Like the freckles of bluetick Beagles, their blue fur appears to be a light blue-gray color. Some Beagle breeders might refer to a blue tri-color as a silver tri-color since the bluish color resembles a silver hue.
Moreover, the blue, tan, and white variations are likely to have a dark, bluish nose just like a blue, black, tan, and bluetick Beagle.
25. Black, Tan and Redtick Beagle
Another tri-colored Beagle is the black, tan, and redtick Beagle, which is just like the tri-color blue tick Beagle. The main difference is that the red ticks are visible on a lighter background.
The red freckle-looking spots in a redtick Beagle can vary in shades, from a soft orange to a vivid, intense red.
26. Lilac Beagle
Also termed as lavender, lilac Beagles are not officially recognized by the AKC, but they exist. This Beagle color is similar to the classic tri-color Beagle, but instead, the black coat will appear to be bluish.
With lilac Beagles, it’s important to remember that this is also a diluted black. This means that those marketing “lilac” Beagles will probably have them registered as the blue variant.
6 Beagle Markings
Beagle markings make Beagles unique and different from each other. They prove that indeed, no two Beagles are the same when it comes to coat appearance. Here are the six markings you’ll find in a Beagle:
The blue tick Beagle and red tick Beagle exhibit ticked markings, which is the only standard marking in this breed recognized by the AKC. These “ticks” manifest as random freckles on the dog’s coat.
Ticked or mottled dogs develop the specks as they mature, typically when they reach three weeks of age, but it could be apparent later on. The ticks emerge from the clear white markings they have upon birth.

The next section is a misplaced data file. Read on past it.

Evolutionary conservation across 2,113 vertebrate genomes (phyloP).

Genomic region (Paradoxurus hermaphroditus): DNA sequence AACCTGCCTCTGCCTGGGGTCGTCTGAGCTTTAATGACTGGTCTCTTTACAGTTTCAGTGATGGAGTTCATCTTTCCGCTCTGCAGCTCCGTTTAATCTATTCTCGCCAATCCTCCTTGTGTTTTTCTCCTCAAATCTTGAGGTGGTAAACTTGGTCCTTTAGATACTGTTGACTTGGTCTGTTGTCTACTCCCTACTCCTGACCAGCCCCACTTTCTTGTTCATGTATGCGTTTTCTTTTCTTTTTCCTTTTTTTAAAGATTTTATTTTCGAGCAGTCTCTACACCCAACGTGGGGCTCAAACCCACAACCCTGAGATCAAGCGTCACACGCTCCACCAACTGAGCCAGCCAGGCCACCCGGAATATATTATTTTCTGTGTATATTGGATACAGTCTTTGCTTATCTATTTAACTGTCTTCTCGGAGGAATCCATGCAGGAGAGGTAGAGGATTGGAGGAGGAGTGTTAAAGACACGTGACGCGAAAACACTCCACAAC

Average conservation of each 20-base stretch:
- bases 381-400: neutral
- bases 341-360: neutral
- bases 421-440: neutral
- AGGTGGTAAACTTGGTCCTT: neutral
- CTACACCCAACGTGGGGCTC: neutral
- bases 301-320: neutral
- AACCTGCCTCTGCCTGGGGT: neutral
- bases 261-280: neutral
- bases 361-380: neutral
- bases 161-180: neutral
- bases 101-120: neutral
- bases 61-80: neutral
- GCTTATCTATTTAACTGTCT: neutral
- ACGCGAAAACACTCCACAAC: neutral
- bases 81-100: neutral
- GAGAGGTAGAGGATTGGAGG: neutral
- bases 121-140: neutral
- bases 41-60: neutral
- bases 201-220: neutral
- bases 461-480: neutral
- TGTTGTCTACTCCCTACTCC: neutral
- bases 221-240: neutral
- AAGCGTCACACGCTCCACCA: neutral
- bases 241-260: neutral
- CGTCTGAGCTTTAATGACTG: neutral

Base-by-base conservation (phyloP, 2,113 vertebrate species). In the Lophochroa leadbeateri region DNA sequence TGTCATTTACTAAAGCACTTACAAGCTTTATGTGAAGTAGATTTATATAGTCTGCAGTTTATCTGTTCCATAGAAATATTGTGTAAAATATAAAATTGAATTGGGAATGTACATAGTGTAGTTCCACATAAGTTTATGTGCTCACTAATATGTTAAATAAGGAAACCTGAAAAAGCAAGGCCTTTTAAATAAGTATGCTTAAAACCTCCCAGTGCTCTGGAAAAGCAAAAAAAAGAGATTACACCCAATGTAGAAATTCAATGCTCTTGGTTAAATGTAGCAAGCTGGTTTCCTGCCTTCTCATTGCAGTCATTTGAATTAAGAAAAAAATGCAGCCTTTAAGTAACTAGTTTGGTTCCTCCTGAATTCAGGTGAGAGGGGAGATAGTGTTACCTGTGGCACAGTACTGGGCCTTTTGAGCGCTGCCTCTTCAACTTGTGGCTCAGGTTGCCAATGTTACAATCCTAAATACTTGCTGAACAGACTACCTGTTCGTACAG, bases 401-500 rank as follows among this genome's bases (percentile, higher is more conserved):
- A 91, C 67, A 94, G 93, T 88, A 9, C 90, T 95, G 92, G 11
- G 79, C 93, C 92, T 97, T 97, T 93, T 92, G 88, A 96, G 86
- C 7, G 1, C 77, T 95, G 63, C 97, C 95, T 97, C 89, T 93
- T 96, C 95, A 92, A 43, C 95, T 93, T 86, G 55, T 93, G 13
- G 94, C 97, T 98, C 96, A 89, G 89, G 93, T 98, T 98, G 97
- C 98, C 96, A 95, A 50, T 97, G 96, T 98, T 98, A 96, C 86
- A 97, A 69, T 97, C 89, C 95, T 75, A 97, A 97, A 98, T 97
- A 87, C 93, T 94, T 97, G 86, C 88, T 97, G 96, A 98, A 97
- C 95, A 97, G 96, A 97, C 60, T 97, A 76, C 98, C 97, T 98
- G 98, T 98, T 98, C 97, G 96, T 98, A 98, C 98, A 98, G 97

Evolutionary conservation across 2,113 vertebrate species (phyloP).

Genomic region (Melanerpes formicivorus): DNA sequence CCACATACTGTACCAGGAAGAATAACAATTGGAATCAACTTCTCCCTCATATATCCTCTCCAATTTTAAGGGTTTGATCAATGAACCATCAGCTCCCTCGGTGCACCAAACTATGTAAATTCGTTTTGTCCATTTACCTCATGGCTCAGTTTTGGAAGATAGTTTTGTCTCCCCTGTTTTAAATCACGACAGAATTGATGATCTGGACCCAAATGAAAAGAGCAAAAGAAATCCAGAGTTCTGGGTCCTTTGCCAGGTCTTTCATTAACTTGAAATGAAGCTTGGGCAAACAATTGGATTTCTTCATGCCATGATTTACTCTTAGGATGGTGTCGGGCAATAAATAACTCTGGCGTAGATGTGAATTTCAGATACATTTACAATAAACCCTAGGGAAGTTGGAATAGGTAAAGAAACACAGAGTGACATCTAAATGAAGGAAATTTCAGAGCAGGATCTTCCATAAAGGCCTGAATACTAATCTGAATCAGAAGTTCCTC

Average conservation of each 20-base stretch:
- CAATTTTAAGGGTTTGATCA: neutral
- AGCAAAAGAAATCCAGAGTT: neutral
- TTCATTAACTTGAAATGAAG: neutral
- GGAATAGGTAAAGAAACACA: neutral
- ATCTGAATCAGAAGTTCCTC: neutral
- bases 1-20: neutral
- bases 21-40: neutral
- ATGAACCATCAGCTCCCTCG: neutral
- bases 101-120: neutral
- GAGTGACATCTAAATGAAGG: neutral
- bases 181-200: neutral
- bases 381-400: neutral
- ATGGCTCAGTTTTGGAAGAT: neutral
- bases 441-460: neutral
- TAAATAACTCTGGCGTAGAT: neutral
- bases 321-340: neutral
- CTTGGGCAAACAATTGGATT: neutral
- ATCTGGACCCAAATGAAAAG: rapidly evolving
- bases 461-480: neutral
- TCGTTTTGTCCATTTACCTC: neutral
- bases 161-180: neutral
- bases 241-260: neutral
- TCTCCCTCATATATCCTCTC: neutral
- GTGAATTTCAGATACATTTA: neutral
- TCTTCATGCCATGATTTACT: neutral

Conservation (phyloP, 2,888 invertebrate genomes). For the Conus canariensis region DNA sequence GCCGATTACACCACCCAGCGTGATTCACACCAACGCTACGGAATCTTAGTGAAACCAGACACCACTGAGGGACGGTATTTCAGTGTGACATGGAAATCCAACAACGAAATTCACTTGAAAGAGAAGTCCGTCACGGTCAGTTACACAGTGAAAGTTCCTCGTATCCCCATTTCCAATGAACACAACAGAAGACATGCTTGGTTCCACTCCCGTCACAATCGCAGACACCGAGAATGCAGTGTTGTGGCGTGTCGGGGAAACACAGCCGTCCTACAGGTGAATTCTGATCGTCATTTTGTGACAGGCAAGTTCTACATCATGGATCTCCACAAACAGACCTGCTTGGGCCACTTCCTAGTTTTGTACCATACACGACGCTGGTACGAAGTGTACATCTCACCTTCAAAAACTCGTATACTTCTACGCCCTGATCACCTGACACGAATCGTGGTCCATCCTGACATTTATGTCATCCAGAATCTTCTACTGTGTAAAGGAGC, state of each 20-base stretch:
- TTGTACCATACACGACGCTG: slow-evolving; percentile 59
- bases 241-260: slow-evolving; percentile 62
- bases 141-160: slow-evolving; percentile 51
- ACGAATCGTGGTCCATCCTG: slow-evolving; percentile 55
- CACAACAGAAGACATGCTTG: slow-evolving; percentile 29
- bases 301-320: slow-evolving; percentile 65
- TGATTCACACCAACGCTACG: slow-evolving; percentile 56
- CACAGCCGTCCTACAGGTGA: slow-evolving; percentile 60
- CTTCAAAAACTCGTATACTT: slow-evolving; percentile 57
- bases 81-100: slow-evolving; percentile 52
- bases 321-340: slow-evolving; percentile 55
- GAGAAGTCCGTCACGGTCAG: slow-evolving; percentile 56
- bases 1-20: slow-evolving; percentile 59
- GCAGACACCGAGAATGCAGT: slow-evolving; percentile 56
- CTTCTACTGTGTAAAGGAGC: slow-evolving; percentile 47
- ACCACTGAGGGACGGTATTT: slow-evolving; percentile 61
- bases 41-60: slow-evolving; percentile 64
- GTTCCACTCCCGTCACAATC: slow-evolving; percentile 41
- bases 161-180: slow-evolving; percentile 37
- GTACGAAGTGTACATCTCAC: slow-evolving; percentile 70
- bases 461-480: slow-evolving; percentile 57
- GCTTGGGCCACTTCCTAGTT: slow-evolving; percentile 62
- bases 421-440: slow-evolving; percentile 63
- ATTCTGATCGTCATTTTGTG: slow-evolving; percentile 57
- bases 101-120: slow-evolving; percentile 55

Spotted Beagles are those that have dark pigmentation in a lighter or white base coat. In contrast to ticked Beagles, spotted ones have bigger and more defined spots. Spotting can occur in bi- and tri-color Beagles.
3. White Markings
Beagles with white markings can either have two or three-color combinations. The classic tri-colored Beagle black, tan, and white is just one example that possesses these markings.
The white markings are usually scattered throughout the Beagle’s body but will normally be seen on the face, chest, back, paws, and tip of the tail.
4. Tan Markings
Tan is also an alternate Beagle marking recognized by the AKC that can be present in both bi- and tri-colored Beagles. Unlike other color combos, a tan and white puppy will already show a tan and white coat at birth.
The tan markings often appear on the Beagle’s face, ears, and back. In some cases, it can extend to the legs and tail.
5. Brown Markings
Brown markings can only appear in a brown and white and brown, white, and tan Beagle. However, some tri-color Beagles with black areas might fade to brown a year or two after birth.
Moreover, the brown markings may also be interspersed with the Beagle’s tan fur. It may appear as a huge patch on the dog’s back.
6. Black Markings
A Beagle can also exhibit black markings on its coat. This is true for all bi-colored and tri-colored Beagle colors that include black. While some appear as faint markings, others appear as patches on the dog’s fur.
Like most dogs, though, a Beagle can change its coat color in its lifetime, so it’s possible to lose black markings entirely.
Beagle Breed Standards & Disqualifications
When it comes to colors, the National Beagle Club has established that “any true hound color” is the acceptable standard for the Beagle dog breed during dog conformation events. But what exactly does this mean?
According to The National Beagle Club, which has been around since the late 1800s, “any true hound color” encompasses the classic black, tan, and white tri-color or blue tri-color Beagle.
Beagle coat colors like tan and white, lemon and white, red and white, and chocolate (or brown, as officially listed by the AKC) are also permissible. The diversification and dilution of these colors are also allowed.